The procedure is straightforward. First, the dental implants are surgically placed into your lower jawbone. After three to four months, the bone attaches to the surface of the implant securing it into your jawbone. Once this is accomplished, the male portion of attachment is screwed into the implant and the female portion is placed into your denture.

After some careful adjustments, you’ll be ready to get off bananas and onto apples!

Better smiles for all.

Arestin

Dear Dental Doc,
I finally got the nerve to see a dentist after 12 years. I only needed a few fillings, but the dentist said I had gum disease. He said it wasn’t advanced and recommended I have scaling and root planning done. He also recommended placing something called Arestin in bad areas. What do you think?

Sam-Burligame

Dear Sam,

In order to answer your question let me first start out by explaining what periodontal disease is. Periodontal disease, also known as gum disease, is a chronic bacterial infection of the gums, teeth, and bone that surrounds the teeth. There are millions of bacteria in our mouths. These bacteria can build up on our teeth to create a soft, sticky substance called plaque. If plaque is left undisturbed, it mixes with the minerals in saliva and calcifies, creating a harder substance called calculus or tartar.

PeriodontitisInserting the powder into the pocket
The bacteria in plaque and calculus cause the gums to become red and swollen, and generally bleed when brushed. This inflammation is called gingivitis and is the first stage of gum disease. If gingivitis is left untreated, the inflammation worsens resulting in damage to the bone and surrounding tissues holding your teeth in place. This results in periodontal pockets, which are unwanted valleys surrounding your teeth. As the disease progresses and the pockets deepen; you lose supporting bone, your teeth get loose and may eventually fall out. Fortunately, there are treatments available that effectively treat periodontal disease.

For years, the primary treatment for periodontal disease was scaling and root planning (S&RP). Your dental professional takes a scaling instrument and planes the root surfaces of your teeth below the gums, removing plaque and calculus. However, as pockets get deeper, it becomes increasingly harder to remove all of the calculus and plaque. Fortunately, we now have an adjunctive therapy called Arestin that can be placed directly into these pockets to kill the harmful bacteria.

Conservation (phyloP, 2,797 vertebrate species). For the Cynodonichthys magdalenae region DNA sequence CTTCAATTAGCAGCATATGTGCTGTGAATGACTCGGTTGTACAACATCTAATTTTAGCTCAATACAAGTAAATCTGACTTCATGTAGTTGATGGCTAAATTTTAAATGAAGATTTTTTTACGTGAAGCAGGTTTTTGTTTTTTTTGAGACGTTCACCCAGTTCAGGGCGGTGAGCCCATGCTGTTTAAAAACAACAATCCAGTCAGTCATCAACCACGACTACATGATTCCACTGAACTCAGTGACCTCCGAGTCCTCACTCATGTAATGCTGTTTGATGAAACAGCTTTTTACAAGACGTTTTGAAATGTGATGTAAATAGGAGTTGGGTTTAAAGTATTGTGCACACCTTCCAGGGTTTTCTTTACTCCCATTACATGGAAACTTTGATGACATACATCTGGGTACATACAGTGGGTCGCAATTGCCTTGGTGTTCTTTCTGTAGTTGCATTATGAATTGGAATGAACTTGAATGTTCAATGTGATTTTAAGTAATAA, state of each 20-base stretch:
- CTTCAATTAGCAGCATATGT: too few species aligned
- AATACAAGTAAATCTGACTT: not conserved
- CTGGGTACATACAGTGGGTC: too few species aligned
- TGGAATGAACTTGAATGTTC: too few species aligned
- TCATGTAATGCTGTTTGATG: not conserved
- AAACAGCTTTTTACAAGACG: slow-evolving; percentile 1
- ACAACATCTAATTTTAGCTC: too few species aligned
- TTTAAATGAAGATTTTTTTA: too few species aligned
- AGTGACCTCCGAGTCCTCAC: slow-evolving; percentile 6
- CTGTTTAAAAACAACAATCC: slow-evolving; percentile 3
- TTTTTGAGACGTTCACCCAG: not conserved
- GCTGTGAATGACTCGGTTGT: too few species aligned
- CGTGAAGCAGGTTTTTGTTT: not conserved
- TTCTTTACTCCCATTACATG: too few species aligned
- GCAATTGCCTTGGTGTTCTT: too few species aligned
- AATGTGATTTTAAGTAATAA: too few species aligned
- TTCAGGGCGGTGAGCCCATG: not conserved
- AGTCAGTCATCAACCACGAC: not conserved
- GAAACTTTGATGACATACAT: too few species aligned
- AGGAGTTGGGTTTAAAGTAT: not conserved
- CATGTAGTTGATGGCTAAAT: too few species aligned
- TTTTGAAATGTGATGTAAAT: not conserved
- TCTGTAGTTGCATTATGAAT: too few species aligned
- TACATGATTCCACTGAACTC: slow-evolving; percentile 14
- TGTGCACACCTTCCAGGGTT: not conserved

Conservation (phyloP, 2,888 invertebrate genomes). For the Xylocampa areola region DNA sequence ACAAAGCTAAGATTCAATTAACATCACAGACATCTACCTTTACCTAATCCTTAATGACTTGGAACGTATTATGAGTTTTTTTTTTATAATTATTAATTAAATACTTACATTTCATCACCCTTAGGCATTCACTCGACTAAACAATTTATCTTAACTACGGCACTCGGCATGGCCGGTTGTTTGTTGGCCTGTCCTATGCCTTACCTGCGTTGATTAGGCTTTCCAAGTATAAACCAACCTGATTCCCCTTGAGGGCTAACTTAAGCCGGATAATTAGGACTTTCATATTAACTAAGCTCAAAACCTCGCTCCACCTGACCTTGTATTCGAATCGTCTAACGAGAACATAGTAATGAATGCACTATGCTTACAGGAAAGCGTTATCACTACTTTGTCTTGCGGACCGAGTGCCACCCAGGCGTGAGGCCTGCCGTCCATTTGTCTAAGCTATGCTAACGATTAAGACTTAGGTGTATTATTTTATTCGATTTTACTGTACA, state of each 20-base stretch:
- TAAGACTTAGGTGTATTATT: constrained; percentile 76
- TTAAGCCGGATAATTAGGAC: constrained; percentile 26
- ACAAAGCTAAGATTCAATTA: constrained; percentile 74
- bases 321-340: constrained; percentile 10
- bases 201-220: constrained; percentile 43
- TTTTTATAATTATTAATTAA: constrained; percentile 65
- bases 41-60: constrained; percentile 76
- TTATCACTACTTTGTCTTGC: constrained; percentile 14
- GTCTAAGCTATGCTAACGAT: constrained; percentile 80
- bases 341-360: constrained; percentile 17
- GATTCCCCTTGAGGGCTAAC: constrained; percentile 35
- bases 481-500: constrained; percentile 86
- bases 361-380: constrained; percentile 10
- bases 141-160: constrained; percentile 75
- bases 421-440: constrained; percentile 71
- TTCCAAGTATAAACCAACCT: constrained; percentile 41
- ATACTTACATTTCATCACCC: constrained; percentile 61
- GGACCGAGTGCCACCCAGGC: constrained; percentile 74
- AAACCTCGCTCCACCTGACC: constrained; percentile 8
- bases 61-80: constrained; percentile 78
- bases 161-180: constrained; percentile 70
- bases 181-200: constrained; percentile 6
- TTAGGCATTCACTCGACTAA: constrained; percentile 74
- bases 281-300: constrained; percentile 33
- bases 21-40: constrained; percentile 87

Arestin is an antibiotic in a powder form. The active ingredient is minocyline, which is a member of the tetracycline family of antibiotics. Arestin is painlessly placed directly into periodontal pockets, where it combines with sulcular fluids adhering itself to the pocket walls. The powder is composed of microspheres that release minocyline into the pocket for approximately 21 days. This allows it to continue fighting your periodontal disease long after your S&RP appointment.

Arestin is an adjunctive therapy. When used in conjunction with scaling and root planning, it significantly reduces periodontal pockets and prevents the progression of periodontal disease.

Better smiles for all.

Cracked Tooth Syndrome

Dear Dr. John: Every time I bite into something hard a get a sharp pain in my lower left tooth. It also hurts when I drink something really cold. I saw my dentist, he took an x-ray and did some tests and said he couldn’t find anything wrong. He adjusted my bite and gave me a bill for $200! The tooth still hurts; do you have any ideas?
Candy- Redwood City

Dear Candy: First of all let me start by saying it’s impossible for me to give you a diagnosis without the benefit of examining you. Having said that, I can offer you a bit of insight on what may be the cause of your discomfort. Your symptoms are consistent with those of Cracked Tooth Syndrome.

Teeth may crack when subjected to the stress of chewing hard foods or ice, or by biting on an unexpectedly hard object. Teeth with or without restorations may exhibit this problem; but teeth restored with typical silver-alloy fillings are most susceptible.

Cracked Tooth Syndrome is exactly what it suggests, a tooth that has a crack in it. The phenomena is however not that simple. Teeth can crack in many different ways. They can start out as small craze lines in the enamel, or they can be more severe and involve the inner layers of the tooth, the dentin and the nerve. Unlike teeth with obvious fractures, teeth with Cracked Tooth Syndrome have microscopic fractures that are difficult to see and are usually not evident on x-rays. Diagnosing a tooth with CTS can be very difficult. The dentist has to carefully evaluate all of the symptoms and clinical findings before arriving at a diagnosis.

A common symptom of cracked tooth syndrome is sharp pain upon biting or chewing. The pain is generally not constant, and may only occur when you eat specific foods or bite in a certain way. The tooth may also be sensitive to cold or sweets. Because of the tremendous forces of chewing, molars are more likely to be affected by cracked tooth syndrome.